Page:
This is a guest post by John, who writes over at Mighty Bargain Hunter. John is a father of one and a card-carrying member of Generation X. If you enjoyed this post, he would just love for you to subscribe to his feed.
Unless you’ve been living under a rock for the past few weeks, you know that the stock market, and the economy, are headed down quickly. The past two weeks saw $2 trillion evaporate from retirement accounts. Maybe some of that $2 trillion was yours, and you’re wondering if your retirement plans are derailed.
A while back I listed five ways that you can kill your retirement dreams:
- Count on anyone to provide for you in your old age.
- Make any assumptions about how much you need to save.
- Buy lots of stuff on credit.
- Believe that retirement is about anything except money.
- Believe that working 40 hours a week is enough.
The last point in this list is very important right now.
Unless you saw this crash coming and positioned your investments so that they benefited by the drop in the stock market, your money probably isn’t working as hard for you now as it did last year. So that means producing at work or in your business and making money to replace what’s lost. Protecting and diversifying your income streams is a priority.
There are two main areas that you can work in to protect your income streams: (a) your current job or business, and (b) a new job or business. Doing one is great, but doing both is even better.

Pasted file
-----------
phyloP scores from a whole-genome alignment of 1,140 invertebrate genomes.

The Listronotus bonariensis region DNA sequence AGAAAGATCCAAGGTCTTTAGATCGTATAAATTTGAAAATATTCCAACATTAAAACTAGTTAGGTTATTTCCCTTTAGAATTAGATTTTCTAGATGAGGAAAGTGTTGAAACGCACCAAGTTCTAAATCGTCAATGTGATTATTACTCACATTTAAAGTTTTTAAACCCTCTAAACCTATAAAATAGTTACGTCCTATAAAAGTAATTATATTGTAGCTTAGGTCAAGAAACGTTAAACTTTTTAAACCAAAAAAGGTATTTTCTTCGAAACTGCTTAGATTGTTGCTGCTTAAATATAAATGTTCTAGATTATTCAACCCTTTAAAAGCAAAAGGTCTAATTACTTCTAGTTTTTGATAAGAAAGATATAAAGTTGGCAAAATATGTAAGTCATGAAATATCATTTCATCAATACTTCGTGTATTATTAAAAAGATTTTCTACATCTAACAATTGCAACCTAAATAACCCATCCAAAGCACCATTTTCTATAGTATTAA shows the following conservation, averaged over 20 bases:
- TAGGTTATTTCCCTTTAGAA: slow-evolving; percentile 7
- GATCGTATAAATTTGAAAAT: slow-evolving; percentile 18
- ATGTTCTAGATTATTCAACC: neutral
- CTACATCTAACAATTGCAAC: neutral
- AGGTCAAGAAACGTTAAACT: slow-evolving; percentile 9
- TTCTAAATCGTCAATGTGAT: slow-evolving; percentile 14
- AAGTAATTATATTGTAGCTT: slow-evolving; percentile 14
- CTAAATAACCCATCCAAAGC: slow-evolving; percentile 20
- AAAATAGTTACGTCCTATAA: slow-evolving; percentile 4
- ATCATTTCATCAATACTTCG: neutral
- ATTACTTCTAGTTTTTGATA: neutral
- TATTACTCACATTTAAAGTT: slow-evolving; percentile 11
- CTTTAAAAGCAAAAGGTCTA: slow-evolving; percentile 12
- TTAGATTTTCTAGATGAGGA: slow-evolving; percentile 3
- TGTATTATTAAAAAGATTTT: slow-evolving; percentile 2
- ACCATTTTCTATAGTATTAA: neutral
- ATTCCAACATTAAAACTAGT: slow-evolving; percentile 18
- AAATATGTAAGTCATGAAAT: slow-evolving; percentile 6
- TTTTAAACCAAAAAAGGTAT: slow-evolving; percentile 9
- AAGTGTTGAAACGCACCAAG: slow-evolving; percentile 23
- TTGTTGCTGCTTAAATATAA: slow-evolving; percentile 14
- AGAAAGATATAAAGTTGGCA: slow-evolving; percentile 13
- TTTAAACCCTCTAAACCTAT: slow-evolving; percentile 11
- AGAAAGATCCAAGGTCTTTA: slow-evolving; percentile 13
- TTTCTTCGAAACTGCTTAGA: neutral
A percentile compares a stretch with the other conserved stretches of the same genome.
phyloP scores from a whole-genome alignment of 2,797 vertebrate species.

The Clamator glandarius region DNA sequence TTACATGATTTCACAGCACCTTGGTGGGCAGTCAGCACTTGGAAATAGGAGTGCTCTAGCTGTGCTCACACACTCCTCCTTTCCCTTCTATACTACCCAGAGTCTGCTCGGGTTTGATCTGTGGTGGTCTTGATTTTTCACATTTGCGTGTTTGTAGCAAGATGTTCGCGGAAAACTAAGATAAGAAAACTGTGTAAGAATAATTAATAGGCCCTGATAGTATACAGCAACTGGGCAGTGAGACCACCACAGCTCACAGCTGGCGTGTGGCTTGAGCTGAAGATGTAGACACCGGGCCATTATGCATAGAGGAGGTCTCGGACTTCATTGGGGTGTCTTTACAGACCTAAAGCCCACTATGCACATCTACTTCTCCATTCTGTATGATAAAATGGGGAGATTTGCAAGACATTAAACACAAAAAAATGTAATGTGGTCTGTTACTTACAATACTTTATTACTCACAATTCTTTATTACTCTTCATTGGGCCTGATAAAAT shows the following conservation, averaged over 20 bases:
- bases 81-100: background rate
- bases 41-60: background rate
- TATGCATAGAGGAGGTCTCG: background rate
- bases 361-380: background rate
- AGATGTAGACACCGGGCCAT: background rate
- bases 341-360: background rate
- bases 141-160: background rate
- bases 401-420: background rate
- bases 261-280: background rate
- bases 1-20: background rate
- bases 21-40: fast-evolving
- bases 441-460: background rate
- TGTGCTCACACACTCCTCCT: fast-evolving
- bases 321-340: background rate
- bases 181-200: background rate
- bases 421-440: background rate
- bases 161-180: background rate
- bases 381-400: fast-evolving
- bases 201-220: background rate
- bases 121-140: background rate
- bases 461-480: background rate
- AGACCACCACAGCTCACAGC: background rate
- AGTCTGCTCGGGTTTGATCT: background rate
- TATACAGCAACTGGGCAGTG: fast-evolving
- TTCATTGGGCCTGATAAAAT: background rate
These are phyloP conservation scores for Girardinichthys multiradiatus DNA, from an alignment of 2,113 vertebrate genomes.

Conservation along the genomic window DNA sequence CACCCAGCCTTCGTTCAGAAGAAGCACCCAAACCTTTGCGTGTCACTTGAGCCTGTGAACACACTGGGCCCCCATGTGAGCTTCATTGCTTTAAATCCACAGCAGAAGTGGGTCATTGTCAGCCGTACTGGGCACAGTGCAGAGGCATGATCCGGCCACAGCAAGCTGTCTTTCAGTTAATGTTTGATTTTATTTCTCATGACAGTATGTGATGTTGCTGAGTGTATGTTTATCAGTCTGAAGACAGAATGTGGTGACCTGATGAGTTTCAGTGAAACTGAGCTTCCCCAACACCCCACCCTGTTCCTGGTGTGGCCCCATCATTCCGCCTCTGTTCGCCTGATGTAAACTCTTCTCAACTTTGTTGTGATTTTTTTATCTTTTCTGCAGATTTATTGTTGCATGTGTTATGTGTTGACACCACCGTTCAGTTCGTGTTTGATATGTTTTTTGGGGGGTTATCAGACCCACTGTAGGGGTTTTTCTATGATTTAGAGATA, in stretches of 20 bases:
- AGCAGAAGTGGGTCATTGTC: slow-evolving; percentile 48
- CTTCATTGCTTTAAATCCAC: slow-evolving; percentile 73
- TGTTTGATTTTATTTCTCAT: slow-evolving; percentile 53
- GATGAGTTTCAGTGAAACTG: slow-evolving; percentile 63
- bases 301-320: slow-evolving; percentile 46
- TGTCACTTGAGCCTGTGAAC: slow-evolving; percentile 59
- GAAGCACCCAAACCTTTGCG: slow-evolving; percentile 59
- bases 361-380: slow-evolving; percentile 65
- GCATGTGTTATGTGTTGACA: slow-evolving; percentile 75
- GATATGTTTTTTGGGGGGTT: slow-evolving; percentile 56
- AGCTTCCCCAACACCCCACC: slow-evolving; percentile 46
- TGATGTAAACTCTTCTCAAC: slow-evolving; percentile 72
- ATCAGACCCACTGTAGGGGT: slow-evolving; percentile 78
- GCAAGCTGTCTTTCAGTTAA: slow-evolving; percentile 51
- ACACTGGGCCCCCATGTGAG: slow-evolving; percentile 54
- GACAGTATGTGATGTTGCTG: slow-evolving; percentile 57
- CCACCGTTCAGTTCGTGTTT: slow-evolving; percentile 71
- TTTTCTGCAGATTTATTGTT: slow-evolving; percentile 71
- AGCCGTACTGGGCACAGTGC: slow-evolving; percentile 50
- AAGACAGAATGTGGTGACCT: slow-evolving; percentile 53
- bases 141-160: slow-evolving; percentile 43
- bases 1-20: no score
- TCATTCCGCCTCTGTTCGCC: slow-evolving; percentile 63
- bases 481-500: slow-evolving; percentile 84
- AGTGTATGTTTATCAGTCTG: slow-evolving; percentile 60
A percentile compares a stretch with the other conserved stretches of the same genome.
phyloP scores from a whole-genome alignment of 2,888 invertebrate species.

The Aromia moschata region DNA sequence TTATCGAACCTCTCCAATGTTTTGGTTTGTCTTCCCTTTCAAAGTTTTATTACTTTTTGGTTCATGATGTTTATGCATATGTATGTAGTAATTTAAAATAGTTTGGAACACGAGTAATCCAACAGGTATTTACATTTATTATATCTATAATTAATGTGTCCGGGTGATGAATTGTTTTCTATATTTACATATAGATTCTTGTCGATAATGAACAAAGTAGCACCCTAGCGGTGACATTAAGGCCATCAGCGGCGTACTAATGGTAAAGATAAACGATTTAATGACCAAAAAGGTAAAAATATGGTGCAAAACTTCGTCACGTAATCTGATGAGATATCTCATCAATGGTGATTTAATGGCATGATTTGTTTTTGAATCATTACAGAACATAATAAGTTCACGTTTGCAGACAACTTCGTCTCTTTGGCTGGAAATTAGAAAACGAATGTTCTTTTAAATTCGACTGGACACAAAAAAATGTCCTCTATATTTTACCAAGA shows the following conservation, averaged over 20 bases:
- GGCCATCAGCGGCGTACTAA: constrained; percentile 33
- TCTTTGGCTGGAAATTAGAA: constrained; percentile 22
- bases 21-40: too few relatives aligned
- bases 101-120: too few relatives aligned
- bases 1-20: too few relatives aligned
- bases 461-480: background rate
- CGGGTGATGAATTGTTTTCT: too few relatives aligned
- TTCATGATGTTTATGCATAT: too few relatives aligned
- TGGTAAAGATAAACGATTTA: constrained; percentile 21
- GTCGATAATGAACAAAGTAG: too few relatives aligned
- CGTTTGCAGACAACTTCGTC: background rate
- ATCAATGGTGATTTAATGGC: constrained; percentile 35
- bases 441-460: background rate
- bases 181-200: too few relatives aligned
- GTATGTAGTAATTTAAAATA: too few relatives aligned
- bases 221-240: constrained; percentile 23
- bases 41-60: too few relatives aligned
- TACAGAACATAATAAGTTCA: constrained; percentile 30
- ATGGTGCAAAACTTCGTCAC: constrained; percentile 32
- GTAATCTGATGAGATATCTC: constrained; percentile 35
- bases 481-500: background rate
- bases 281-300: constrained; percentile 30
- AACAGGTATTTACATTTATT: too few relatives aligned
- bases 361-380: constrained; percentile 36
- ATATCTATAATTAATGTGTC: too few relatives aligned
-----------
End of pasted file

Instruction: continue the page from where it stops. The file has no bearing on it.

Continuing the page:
Protecting your current job means doing what you need to do (ethically, of course!) to stay off of the “short list” for being laid off. You want to make yourself too valuable to the business to be fired. Things like coming into work early, staying late, making and achieving goals (and letting your manager in on the process), taking on new responsibility, and learning new aspects of your job are some good ways to do make yourself more valuable.
Developing a side business, though, is likely what will make the difference between just getting by and being able to retire (or not) enjoyably. This doesn’t happen by itself. It means using “leisure time” productively and profitably. It means investing in yourself and making the time to do so. It means shutting off the TV, turning on your brain, and greasing up your elbows. Money might be in short supply these days but time isn’t; cutting out two hours of TV three nights a week and working four hours on Saturday puts twelve and a half work weeks in your lap to focus on securing a future, lifelong income stream.
The market might have taken your money. Don’t stand by idly and let the economy deliver a blow to your earning power.
Author: Jeremy Vohwinkle
My name is Jeremy Vohwinkle, and I’ve spent a number of years working in the finance industry providing financial advice to regular investors and those participating in employer-sponsored retirement plans.